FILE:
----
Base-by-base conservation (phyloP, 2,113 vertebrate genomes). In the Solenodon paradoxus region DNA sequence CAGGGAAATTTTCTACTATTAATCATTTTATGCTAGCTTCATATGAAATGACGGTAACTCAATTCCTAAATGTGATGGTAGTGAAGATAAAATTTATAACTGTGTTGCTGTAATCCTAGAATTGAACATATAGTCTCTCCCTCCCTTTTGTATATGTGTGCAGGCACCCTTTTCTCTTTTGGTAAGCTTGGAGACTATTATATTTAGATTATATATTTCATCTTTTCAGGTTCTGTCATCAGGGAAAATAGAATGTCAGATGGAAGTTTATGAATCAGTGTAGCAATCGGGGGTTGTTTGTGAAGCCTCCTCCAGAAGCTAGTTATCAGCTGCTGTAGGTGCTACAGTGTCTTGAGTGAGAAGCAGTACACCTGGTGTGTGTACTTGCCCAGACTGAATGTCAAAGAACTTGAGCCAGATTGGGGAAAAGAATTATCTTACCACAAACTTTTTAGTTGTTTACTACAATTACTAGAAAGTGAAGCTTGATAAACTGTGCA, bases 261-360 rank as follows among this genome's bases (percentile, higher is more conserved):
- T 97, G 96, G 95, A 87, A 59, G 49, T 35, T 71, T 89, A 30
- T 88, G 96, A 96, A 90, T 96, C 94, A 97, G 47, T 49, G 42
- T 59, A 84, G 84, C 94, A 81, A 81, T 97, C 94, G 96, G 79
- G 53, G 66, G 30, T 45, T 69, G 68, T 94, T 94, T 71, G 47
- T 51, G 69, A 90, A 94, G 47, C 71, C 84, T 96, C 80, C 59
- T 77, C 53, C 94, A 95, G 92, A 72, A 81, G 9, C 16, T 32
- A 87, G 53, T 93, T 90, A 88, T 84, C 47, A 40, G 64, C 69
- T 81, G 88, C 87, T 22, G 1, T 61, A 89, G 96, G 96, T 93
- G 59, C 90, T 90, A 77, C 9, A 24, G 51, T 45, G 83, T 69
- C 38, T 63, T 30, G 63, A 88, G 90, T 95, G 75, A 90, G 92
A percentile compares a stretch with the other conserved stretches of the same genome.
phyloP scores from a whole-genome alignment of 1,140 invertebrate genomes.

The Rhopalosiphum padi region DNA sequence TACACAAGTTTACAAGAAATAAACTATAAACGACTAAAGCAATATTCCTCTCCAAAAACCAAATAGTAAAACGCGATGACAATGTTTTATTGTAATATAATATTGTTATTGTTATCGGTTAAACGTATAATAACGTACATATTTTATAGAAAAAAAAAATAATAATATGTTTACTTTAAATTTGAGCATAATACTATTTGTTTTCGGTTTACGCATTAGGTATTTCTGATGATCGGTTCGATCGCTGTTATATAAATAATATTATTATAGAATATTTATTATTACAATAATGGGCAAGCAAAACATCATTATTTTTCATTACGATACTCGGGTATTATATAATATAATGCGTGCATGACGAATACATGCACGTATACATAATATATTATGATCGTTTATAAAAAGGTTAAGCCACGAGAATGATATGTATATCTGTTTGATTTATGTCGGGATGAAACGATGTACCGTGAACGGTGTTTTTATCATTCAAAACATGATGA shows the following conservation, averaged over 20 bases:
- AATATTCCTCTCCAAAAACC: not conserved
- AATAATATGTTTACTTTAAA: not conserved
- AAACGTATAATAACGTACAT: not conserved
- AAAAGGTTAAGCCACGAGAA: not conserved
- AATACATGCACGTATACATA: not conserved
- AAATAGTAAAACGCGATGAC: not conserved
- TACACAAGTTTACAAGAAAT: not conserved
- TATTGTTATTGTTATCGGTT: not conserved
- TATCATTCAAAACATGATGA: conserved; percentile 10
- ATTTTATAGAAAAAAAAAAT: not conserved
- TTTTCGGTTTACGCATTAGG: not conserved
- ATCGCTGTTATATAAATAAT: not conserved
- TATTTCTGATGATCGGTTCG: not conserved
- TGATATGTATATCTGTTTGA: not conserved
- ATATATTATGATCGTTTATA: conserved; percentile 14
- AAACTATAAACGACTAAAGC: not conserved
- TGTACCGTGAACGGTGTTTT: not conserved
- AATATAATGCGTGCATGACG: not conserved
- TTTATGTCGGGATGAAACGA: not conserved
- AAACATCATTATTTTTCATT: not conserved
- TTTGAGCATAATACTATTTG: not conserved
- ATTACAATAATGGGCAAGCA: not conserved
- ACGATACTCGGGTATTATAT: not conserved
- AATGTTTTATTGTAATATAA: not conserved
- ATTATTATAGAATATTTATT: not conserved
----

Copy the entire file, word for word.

Base-by-base conservation (phyloP, 2,113 vertebrate genomes). In the Solenodon paradoxus region DNA sequence CAGGGAAATTTTCTACTATTAATCATTTTATGCTAGCTTCATATGAAATGACGGTAACTCAATTCCTAAATGTGATGGTAGTGAAGATAAAATTTATAACTGTGTTGCTGTAATCCTAGAATTGAACATATAGTCTCTCCCTCCCTTTTGTATATGTGTGCAGGCACCCTTTTCTCTTTTGGTAAGCTTGGAGACTATTATATTTAGATTATATATTTCATCTTTTCAGGTTCTGTCATCAGGGAAAATAGAATGTCAGATGGAAGTTTATGAATCAGTGTAGCAATCGGGGGTTGTTTGTGAAGCCTCCTCCAGAAGCTAGTTATCAGCTGCTGTAGGTGCTACAGTGTCTTGAGTGAGAAGCAGTACACCTGGTGTGTGTACTTGCCCAGACTGAATGTCAAAGAACTTGAGCCAGATTGGGGAAAAGAATTATCTTACCACAAACTTTTTAGTTGTTTACTACAATTACTAGAAAGTGAAGCTTGATAAACTGTGCA, bases 261-360 rank as follows among this genome's bases (percentile, higher is more conserved):
- T 97, G 96, G 95, A 87, A 59, G 49, T 35, T 71, T 89, A 30
- T 88, G 96, A 96, A 90, T 96, C 94, A 97, G 47, T 49, G 42
- T 59, A 84, G 84, C 94, A 81, A 81, T 97, C 94, G 96, G 79
- G 53, G 66, G 30, T 45, T 69, G 68, T 94, T 94, T 71, G 47
- T 51, G 69, A 90, A 94, G 47, C 71, C 84, T 96, C 80, C 59
- T 77, C 53, C 94, A 95, G 92, A 72, A 81, G 9, C 16, T 32
- A 87, G 53, T 93, T 90, A 88, T 84, C 47, A 40, G 64, C 69
- T 81, G 88, C 87, T 22, G 1, T 61, A 89, G 96, G 96, T 93
- G 59, C 90, T 90, A 77, C 9, A 24, G 51, T 45, G 83, T 69
- C 38, T 63, T 30, G 63, A 88, G 90, T 95, G 75, A 90, G 92
A percentile compares a stretch with the other conserved stretches of the same genome.
phyloP scores from a whole-genome alignment of 1,140 invertebrate genomes.

The Rhopalosiphum padi region DNA sequence TACACAAGTTTACAAGAAATAAACTATAAACGACTAAAGCAATATTCCTCTCCAAAAACCAAATAGTAAAACGCGATGACAATGTTTTATTGTAATATAATATTGTTATTGTTATCGGTTAAACGTATAATAACGTACATATTTTATAGAAAAAAAAAATAATAATATGTTTACTTTAAATTTGAGCATAATACTATTTGTTTTCGGTTTACGCATTAGGTATTTCTGATGATCGGTTCGATCGCTGTTATATAAATAATATTATTATAGAATATTTATTATTACAATAATGGGCAAGCAAAACATCATTATTTTTCATTACGATACTCGGGTATTATATAATATAATGCGTGCATGACGAATACATGCACGTATACATAATATATTATGATCGTTTATAAAAAGGTTAAGCCACGAGAATGATATGTATATCTGTTTGATTTATGTCGGGATGAAACGATGTACCGTGAACGGTGTTTTTATCATTCAAAACATGATGA shows the following conservation, averaged over 20 bases:
- AATATTCCTCTCCAAAAACC: not conserved
- AATAATATGTTTACTTTAAA: not conserved
- AAACGTATAATAACGTACAT: not conserved
- AAAAGGTTAAGCCACGAGAA: not conserved
- AATACATGCACGTATACATA: not conserved
- AAATAGTAAAACGCGATGAC: not conserved
- TACACAAGTTTACAAGAAAT: not conserved
- TATTGTTATTGTTATCGGTT: not conserved
- TATCATTCAAAACATGATGA: conserved; percentile 10
- ATTTTATAGAAAAAAAAAAT: not conserved
- TTTTCGGTTTACGCATTAGG: not conserved
- ATCGCTGTTATATAAATAAT: not conserved
- TATTTCTGATGATCGGTTCG: not conserved
- TGATATGTATATCTGTTTGA: not conserved
- ATATATTATGATCGTTTATA: conserved; percentile 14
- AAACTATAAACGACTAAAGC: not conserved
- TGTACCGTGAACGGTGTTTT: not conserved
- AATATAATGCGTGCATGACG: not conserved
- TTTATGTCGGGATGAAACGA: not conserved
- AAACATCATTATTTTTCATT: not conserved
- TTTGAGCATAATACTATTTG: not conserved
- ATTACAATAATGGGCAAGCA: not conserved
- ACGATACTCGGGTATTATAT: not conserved
- AATGTTTTATTGTAATATAA: not conserved
- ATTATTATAGAATATTTATT: not conserved